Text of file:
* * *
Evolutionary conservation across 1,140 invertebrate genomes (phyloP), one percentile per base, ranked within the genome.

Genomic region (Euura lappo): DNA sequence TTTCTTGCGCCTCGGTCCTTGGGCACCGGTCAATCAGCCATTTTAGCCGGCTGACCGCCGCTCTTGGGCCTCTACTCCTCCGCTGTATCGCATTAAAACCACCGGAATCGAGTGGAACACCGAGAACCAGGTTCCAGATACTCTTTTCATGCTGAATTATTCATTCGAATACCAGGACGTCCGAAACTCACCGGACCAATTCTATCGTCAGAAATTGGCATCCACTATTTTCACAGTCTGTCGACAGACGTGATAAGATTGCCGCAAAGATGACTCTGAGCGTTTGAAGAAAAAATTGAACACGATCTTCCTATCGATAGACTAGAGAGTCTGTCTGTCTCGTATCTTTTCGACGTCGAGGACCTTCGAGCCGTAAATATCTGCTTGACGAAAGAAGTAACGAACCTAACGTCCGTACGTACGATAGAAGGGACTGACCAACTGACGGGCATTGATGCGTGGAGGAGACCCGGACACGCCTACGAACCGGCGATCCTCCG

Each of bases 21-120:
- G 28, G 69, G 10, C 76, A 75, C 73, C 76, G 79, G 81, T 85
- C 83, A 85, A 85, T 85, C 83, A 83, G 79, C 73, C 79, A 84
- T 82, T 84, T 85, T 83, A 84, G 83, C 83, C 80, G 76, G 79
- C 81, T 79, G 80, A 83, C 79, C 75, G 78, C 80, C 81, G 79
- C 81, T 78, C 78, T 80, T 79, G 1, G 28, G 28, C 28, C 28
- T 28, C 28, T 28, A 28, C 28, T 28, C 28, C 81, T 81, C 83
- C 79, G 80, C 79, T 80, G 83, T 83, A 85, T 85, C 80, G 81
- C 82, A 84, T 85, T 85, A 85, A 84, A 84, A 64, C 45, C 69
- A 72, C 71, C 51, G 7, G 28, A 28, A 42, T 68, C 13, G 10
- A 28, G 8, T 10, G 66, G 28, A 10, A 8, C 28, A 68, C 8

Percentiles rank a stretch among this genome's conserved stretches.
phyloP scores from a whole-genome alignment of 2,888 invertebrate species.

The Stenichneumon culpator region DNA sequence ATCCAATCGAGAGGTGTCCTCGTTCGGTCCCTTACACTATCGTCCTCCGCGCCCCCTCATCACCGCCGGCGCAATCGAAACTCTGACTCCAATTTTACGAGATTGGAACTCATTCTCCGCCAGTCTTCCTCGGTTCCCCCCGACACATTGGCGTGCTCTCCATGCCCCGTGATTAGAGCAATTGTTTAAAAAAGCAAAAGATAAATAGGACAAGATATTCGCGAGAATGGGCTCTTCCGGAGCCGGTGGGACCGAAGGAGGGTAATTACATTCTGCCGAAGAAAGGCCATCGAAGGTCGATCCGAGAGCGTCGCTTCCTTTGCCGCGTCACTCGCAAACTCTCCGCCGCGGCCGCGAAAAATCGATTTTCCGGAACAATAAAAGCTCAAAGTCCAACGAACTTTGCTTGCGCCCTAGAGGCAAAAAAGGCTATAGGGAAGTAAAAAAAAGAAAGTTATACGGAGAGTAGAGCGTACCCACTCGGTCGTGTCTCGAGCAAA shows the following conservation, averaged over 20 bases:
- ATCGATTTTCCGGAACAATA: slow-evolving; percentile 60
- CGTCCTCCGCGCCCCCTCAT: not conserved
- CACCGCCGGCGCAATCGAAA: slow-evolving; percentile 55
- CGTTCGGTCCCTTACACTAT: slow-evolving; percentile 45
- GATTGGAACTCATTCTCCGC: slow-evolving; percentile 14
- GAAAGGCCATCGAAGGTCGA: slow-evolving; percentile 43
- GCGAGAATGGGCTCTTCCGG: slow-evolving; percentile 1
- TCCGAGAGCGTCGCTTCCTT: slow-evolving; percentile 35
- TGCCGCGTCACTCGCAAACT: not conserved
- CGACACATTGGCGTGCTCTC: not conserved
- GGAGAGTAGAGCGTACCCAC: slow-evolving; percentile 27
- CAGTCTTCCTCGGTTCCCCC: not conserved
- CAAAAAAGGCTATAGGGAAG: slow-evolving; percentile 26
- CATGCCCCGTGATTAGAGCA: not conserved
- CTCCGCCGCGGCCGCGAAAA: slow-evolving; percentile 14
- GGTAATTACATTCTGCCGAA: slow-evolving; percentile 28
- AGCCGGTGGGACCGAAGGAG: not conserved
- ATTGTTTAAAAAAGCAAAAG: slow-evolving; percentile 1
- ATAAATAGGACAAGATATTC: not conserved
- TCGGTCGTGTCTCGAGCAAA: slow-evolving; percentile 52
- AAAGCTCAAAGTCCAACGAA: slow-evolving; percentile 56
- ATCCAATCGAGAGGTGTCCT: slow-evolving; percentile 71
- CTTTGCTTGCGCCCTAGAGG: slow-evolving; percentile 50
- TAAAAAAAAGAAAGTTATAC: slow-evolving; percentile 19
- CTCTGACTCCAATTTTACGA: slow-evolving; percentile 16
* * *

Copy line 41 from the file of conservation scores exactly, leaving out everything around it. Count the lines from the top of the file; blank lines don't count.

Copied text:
- CTCTGACTCCAATTTTACGA: slow-evolving; percentile 16